heavily because of it do not agree with you that the proposed tax would
aggravate inflationary developments. They complain bitterly because they believe the tax would be all too effective in arresting instead of accelerating
a farther upward trend of prices.
You say that as a result of the lesson learned in the collapse of
the 1919-20 postwar speculative boom, the law was revised severely limiting
the maximum tax on capital gains. If, as you argue, a high capital gains
tax will accelerate inflati on, how did it happen that this low tax in the
20Ts produced just the opposite effect? This so-called "free market" failed
entirely to keep stock market prices from going ever higher until the collapse of 1929« You are strangely silent about the failure of the low capital
gains tax to dampen the stock market inflation then» You can't have it both
If the proposed tax were to deter selling, as you contend, the
volume of buying would also decline, since there must be a buyer for every
seller. The record is all against you, however, in your conclusion that reduced volume would increase prices. In all past swings in the stock market,
volume and prices have invariably gone up and down together. I contend that
the tax will deter buying rather than selling because the proposed maximum

The gditor
The Washington Post


March I3, 1945

rate of 90 per cent would, certainly put a damper on the speculative buyer
after January 1, 19^5, while the low rates of the existing capital gains
tax would continue to apply to the selling of all capital assets acquired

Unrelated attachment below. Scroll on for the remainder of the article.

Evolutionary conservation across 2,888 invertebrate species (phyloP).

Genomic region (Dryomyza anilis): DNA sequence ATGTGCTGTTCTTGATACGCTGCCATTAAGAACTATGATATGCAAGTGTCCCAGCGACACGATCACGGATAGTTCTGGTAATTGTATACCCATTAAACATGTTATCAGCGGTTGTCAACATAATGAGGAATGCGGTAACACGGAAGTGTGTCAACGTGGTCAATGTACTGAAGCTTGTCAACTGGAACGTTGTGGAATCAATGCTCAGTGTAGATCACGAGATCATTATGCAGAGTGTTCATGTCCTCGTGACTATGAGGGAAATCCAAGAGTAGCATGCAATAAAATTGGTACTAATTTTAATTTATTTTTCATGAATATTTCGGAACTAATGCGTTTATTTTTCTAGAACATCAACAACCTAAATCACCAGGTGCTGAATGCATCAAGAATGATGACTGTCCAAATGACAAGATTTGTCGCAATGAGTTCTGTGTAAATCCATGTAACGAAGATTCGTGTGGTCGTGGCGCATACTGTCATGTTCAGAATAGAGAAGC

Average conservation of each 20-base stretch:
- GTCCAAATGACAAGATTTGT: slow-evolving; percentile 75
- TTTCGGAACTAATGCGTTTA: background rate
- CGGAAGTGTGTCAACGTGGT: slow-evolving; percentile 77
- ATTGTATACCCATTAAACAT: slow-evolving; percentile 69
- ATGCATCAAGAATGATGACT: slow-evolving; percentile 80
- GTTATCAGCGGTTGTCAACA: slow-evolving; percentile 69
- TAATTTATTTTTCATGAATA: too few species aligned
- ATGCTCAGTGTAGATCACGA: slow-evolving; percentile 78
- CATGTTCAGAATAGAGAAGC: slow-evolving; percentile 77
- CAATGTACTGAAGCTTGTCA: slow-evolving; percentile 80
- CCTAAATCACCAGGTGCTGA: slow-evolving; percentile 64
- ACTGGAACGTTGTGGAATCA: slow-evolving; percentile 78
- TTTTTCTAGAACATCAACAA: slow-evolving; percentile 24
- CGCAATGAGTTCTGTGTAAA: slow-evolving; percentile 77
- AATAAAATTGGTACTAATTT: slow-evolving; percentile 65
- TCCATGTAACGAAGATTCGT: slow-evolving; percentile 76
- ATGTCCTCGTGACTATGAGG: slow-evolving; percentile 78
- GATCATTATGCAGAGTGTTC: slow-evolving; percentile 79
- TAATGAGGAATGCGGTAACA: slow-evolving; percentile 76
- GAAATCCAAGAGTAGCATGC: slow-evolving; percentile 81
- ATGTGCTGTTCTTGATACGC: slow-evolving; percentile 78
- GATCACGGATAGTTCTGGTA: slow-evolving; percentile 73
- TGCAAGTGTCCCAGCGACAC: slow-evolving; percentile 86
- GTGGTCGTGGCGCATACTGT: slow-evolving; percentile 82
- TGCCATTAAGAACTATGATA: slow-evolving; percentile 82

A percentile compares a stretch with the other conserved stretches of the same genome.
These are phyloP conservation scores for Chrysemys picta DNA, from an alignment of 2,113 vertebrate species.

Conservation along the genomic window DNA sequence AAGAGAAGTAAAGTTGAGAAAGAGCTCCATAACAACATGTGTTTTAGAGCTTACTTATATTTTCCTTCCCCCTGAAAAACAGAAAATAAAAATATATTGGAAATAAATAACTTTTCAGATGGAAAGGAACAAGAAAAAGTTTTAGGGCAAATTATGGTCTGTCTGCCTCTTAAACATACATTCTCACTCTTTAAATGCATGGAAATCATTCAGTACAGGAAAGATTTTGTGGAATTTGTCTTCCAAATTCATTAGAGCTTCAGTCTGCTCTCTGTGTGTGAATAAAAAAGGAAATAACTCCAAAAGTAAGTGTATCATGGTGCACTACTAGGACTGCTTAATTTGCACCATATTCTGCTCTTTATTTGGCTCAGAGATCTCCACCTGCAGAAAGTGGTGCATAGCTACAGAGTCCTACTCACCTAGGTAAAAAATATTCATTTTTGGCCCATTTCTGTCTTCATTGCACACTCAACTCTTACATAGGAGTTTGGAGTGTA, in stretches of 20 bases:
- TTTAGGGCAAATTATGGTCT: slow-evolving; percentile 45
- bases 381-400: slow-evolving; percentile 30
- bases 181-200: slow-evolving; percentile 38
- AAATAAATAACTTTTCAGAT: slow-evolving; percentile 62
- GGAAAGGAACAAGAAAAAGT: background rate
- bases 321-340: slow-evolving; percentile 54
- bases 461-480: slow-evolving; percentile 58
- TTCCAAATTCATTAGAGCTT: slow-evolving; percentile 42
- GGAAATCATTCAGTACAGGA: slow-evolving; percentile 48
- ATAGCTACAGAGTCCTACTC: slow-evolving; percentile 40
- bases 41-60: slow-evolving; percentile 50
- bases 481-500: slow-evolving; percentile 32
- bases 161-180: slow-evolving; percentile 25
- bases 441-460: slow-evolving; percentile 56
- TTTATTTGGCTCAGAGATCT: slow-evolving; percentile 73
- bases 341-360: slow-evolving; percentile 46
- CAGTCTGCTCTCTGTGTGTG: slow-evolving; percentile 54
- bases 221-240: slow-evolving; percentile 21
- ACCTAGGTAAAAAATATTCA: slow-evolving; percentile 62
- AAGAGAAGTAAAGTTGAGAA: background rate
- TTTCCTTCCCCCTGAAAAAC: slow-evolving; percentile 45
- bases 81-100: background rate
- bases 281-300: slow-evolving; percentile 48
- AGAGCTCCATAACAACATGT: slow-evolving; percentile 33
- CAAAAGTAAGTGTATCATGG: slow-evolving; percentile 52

prior to that date, The most that can be said for your contention is
that if there were very little buying and selling, the market might be uncertain. But, in any event, no dangerous inflationary upswing could take
place — and that is exactly what the proposed tax is intended to prevent.
As to your second point: The low capital gains tax was of dubious
benefit to small business and new enterprise in the 2Q*s. Instead of making
money the hard way by investing in new plants which, in turn, would give employment and produce real wealth, investors were more and more lured into
making money the easy way by stock market operations that added neither to
employment nor to production. That was the heyday of corporate mergers,
combinations and consolidations, of monopolistic growth, of the holding company
and the investment trust- Over 1200 mergers, involving ijOOQ companies, took
place in the 20's. Holding companies flourished in industry, trade, transportation and in most every other line from chain groceries to utilities.
While it lasted, it was wonderful for the Insulls, but small business enterprise was all but forgotten. It has been estimated that of more than f j
billions of domestic corporate issues floated on the booming stock market
in the 20*s, some #10 billions were the offerings of investment trusts,
holding companies and financial institutions. Those |10 billions, together
with about $6 billions more of corporate refunding issues, were reinvested
in existing securities, not in new and productive enterprise. The remaining
$2ii billions of flotations did not by any means represent investment in new
plant and production. Relatively high interest rates could not dampen the
speculative fever. Low rates on fixed interest-bearing obligations today
make potential stock .yields
look all the more tempting to the investor,
as well as the speculator.
I took care to emphasize, though you neglected to mention it, that
the wartime capital gains tax should be discontinued, like any other inflation control measure, when inflationary dangers no longer threaten the
economy* Virtually all tax measures have some effect on the flow of risk